The device comes with a hygrostat, so I can put it at different target humidity levels (four to pick from) or a continuous mode. I can also adjust the fan speed, or set it to auto mode to meet the target humidity level. It has a very non-obtrusive interface. No sceen, just buttons with tiny blue LEDs at the top which can be dimmed to be less disruptive at night.

On fan speed 1, the device is comfortable to sleep with to the point that I actually like the quiet hum it produces. It seems to help me fall asleep. Sometimes you hear a faint glugging sound as more water goes down from the tank into a reservoir, but it’s very quiet and doesn’t disturb me.

I think I could also sleep with it on fan speed 2, but so far I haven’t needed to. When I bought the device my apartment was at below-30% humidity, but for a few days after the humidity has been quite high (today over 50%!) even without running the humidifier. I still turn on George each night on fan speed 1 and notice that I wake up with less dry skin, but for now I’m not sure how much of that is George’s work and how much is generally decent natural humidity.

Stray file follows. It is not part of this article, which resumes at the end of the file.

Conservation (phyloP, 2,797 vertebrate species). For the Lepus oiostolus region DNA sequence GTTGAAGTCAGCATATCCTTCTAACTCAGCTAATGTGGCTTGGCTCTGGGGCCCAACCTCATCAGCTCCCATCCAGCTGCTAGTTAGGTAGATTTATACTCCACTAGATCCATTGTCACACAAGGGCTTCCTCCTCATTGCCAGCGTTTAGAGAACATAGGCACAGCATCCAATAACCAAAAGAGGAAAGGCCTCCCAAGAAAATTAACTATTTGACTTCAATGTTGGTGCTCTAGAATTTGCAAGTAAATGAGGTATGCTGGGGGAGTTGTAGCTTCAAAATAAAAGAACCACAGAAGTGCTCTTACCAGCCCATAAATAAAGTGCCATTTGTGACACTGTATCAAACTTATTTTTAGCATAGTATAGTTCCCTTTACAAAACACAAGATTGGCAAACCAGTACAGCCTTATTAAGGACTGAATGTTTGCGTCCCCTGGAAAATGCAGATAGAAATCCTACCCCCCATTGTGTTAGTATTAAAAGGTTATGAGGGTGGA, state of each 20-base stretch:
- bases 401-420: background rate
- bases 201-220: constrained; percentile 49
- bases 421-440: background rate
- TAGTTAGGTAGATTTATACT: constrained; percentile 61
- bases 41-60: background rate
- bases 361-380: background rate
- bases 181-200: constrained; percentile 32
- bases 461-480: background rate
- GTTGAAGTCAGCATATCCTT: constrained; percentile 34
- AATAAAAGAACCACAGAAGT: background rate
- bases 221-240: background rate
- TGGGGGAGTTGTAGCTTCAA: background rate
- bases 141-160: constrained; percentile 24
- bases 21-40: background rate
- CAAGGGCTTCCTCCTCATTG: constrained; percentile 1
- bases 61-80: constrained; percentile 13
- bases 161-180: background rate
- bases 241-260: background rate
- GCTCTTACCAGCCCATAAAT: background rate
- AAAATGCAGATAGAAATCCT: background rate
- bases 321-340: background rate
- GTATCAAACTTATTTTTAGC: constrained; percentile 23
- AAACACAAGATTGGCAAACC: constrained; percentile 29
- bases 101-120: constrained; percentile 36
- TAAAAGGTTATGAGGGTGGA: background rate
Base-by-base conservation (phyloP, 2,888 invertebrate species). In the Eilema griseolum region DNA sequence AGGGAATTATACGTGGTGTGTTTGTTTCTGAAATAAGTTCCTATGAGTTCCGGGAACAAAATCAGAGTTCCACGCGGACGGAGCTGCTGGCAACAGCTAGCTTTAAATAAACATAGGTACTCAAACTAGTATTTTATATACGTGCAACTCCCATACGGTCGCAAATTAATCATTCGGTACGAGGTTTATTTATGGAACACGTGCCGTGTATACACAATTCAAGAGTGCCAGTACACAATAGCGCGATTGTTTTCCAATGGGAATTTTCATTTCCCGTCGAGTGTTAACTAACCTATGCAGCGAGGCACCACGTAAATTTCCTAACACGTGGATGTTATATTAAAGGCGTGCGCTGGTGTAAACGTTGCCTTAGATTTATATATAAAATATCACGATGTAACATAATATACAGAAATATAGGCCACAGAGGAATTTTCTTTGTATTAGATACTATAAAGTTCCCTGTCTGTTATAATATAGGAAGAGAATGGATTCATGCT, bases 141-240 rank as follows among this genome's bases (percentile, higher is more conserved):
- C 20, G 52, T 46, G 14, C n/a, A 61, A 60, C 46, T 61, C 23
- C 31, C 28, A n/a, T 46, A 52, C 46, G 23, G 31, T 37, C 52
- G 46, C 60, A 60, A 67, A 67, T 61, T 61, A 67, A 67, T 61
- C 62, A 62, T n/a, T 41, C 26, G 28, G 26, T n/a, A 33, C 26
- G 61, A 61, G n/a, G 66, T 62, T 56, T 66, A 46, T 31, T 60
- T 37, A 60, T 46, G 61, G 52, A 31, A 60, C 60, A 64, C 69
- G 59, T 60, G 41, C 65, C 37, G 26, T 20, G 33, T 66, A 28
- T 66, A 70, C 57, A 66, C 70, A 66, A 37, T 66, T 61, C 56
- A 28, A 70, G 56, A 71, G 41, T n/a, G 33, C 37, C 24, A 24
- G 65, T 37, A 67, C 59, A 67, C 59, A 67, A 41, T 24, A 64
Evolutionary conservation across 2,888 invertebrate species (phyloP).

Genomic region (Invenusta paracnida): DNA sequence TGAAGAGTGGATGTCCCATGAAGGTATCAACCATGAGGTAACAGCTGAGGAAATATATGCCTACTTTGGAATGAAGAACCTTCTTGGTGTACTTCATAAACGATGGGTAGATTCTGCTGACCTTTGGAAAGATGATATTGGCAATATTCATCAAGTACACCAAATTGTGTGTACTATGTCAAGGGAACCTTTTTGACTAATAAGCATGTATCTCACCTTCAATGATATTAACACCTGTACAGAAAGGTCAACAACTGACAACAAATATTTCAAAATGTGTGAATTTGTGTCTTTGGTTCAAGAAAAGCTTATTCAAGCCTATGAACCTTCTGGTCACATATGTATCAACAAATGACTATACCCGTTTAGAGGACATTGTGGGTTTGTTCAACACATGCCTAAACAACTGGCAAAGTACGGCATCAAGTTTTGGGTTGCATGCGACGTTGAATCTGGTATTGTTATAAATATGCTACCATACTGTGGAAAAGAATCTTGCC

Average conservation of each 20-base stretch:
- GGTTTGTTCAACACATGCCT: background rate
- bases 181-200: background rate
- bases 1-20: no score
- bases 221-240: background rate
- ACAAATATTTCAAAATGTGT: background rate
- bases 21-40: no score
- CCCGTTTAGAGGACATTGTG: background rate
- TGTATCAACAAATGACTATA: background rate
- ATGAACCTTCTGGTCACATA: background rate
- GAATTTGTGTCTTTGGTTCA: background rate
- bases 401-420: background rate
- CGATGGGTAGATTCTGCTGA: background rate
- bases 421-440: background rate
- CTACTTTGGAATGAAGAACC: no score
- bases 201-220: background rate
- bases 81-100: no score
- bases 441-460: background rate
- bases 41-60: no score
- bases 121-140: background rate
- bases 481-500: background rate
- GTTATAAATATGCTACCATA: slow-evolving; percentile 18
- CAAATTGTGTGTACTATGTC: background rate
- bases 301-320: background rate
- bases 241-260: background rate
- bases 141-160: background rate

The first test for George will come tomorrow, when I will need to do my first cleaning. I’m hoping to just pop the relevant bits in the dishwasher along with Rigel’s water fountain (the one he hasn’t managed to destroy and actually seems to enjoy using). I’ll need to pick up some citric acid solution from the hardware store at some point, too.

But the real test will be this winter, when the air can hold less water and the heat turns on. Will it be able to keep my apartment comfortable? I love humidity; if it were up to me I’d be living in 70% water all year round. Expectations will be high.

Stadler Form George air washer side view